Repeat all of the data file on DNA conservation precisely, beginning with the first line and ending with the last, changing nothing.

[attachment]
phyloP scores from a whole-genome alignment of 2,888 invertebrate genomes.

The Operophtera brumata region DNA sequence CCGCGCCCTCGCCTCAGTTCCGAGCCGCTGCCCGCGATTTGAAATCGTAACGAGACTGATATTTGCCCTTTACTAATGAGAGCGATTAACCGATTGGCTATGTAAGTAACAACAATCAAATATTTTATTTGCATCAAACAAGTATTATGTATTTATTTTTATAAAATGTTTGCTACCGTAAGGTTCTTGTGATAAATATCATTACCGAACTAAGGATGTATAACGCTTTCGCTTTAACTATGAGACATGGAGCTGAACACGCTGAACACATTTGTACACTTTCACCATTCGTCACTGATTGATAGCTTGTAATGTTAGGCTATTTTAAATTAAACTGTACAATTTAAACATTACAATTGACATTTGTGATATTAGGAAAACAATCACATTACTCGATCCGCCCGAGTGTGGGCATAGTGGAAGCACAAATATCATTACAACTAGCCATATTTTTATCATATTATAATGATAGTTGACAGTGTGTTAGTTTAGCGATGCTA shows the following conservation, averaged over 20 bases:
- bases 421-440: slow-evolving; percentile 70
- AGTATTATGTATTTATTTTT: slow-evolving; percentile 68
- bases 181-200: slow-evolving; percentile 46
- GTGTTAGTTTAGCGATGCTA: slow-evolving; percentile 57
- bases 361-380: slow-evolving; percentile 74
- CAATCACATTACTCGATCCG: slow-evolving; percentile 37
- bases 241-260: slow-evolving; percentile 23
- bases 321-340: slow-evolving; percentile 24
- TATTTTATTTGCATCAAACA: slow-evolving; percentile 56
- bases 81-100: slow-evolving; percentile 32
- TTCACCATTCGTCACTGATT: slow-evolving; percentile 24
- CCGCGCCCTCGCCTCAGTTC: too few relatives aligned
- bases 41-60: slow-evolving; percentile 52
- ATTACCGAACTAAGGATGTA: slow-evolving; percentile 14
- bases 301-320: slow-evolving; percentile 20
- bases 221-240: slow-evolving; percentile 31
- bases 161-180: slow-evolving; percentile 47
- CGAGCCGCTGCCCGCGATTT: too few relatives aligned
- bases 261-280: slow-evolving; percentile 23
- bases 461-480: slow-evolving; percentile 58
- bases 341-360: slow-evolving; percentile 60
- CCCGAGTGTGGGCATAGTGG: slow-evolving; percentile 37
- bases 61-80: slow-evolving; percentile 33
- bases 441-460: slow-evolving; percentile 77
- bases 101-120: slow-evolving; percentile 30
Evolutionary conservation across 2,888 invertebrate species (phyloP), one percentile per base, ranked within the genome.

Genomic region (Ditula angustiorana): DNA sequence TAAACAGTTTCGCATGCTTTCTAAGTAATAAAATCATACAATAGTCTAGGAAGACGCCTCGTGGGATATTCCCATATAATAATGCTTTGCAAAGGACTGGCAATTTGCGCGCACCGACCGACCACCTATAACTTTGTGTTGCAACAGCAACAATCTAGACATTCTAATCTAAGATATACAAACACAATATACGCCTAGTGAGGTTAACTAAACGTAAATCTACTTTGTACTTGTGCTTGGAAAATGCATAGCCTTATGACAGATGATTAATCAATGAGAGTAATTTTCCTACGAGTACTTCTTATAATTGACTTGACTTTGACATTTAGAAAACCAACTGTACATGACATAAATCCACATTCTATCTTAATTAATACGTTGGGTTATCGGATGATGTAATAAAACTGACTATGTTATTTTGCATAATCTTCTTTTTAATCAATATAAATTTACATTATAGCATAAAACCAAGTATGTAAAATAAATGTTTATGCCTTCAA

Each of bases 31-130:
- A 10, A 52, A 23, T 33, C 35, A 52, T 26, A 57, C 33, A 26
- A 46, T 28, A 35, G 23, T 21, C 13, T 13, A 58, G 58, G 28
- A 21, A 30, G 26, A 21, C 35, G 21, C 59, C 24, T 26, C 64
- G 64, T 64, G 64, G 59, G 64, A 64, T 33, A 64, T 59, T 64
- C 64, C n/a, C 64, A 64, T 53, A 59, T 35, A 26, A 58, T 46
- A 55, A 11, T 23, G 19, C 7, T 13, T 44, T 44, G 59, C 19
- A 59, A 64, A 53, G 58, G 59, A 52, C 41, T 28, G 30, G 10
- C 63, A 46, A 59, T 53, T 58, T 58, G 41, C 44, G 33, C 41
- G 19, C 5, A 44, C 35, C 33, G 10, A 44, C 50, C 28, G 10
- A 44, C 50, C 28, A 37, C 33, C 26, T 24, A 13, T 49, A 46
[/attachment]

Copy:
phyloP scores from a whole-genome alignment of 2,888 invertebrate genomes.

The Operophtera brumata region DNA sequence CCGCGCCCTCGCCTCAGTTCCGAGCCGCTGCCCGCGATTTGAAATCGTAACGAGACTGATATTTGCCCTTTACTAATGAGAGCGATTAACCGATTGGCTATGTAAGTAACAACAATCAAATATTTTATTTGCATCAAACAAGTATTATGTATTTATTTTTATAAAATGTTTGCTACCGTAAGGTTCTTGTGATAAATATCATTACCGAACTAAGGATGTATAACGCTTTCGCTTTAACTATGAGACATGGAGCTGAACACGCTGAACACATTTGTACACTTTCACCATTCGTCACTGATTGATAGCTTGTAATGTTAGGCTATTTTAAATTAAACTGTACAATTTAAACATTACAATTGACATTTGTGATATTAGGAAAACAATCACATTACTCGATCCGCCCGAGTGTGGGCATAGTGGAAGCACAAATATCATTACAACTAGCCATATTTTTATCATATTATAATGATAGTTGACAGTGTGTTAGTTTAGCGATGCTA shows the following conservation, averaged over 20 bases:
- bases 421-440: slow-evolving; percentile 70
- AGTATTATGTATTTATTTTT: slow-evolving; percentile 68
- bases 181-200: slow-evolving; percentile 46
- GTGTTAGTTTAGCGATGCTA: slow-evolving; percentile 57
- bases 361-380: slow-evolving; percentile 74
- CAATCACATTACTCGATCCG: slow-evolving; percentile 37
- bases 241-260: slow-evolving; percentile 23
- bases 321-340: slow-evolving; percentile 24
- TATTTTATTTGCATCAAACA: slow-evolving; percentile 56
- bases 81-100: slow-evolving; percentile 32
- TTCACCATTCGTCACTGATT: slow-evolving; percentile 24
- CCGCGCCCTCGCCTCAGTTC: too few relatives aligned
- bases 41-60: slow-evolving; percentile 52
- ATTACCGAACTAAGGATGTA: slow-evolving; percentile 14
- bases 301-320: slow-evolving; percentile 20
- bases 221-240: slow-evolving; percentile 31
- bases 161-180: slow-evolving; percentile 47
- CGAGCCGCTGCCCGCGATTT: too few relatives aligned
- bases 261-280: slow-evolving; percentile 23
- bases 461-480: slow-evolving; percentile 58
- bases 341-360: slow-evolving; percentile 60
- CCCGAGTGTGGGCATAGTGG: slow-evolving; percentile 37
- bases 61-80: slow-evolving; percentile 33
- bases 441-460: slow-evolving; percentile 77
- bases 101-120: slow-evolving; percentile 30
Evolutionary conservation across 2,888 invertebrate species (phyloP), one percentile per base, ranked within the genome.

Genomic region (Ditula angustiorana): DNA sequence TAAACAGTTTCGCATGCTTTCTAAGTAATAAAATCATACAATAGTCTAGGAAGACGCCTCGTGGGATATTCCCATATAATAATGCTTTGCAAAGGACTGGCAATTTGCGCGCACCGACCGACCACCTATAACTTTGTGTTGCAACAGCAACAATCTAGACATTCTAATCTAAGATATACAAACACAATATACGCCTAGTGAGGTTAACTAAACGTAAATCTACTTTGTACTTGTGCTTGGAAAATGCATAGCCTTATGACAGATGATTAATCAATGAGAGTAATTTTCCTACGAGTACTTCTTATAATTGACTTGACTTTGACATTTAGAAAACCAACTGTACATGACATAAATCCACATTCTATCTTAATTAATACGTTGGGTTATCGGATGATGTAATAAAACTGACTATGTTATTTTGCATAATCTTCTTTTTAATCAATATAAATTTACATTATAGCATAAAACCAAGTATGTAAAATAAATGTTTATGCCTTCAA

Each of bases 31-130:
- A 10, A 52, A 23, T 33, C 35, A 52, T 26, A 57, C 33, A 26
- A 46, T 28, A 35, G 23, T 21, C 13, T 13, A 58, G 58, G 28
- A 21, A 30, G 26, A 21, C 35, G 21, C 59, C 24, T 26, C 64
- G 64, T 64, G 64, G 59, G 64, A 64, T 33, A 64, T 59, T 64
- C 64, C n/a, C 64, A 64, T 53, A 59, T 35, A 26, A 58, T 46
- A 55, A 11, T 23, G 19, C 7, T 13, T 44, T 44, G 59, C 19
- A 59, A 64, A 53, G 58, G 59, A 52, C 41, T 28, G 30, G 10
- C 63, A 46, A 59, T 53, T 58, T 58, G 41, C 44, G 33, C 41
- G 19, C 5, A 44, C 35, C 33, G 10, A 44, C 50, C 28, G 10
- A 44, C 50, C 28, A 37, C 33, C 26, T 24, A 13, T 49, A 46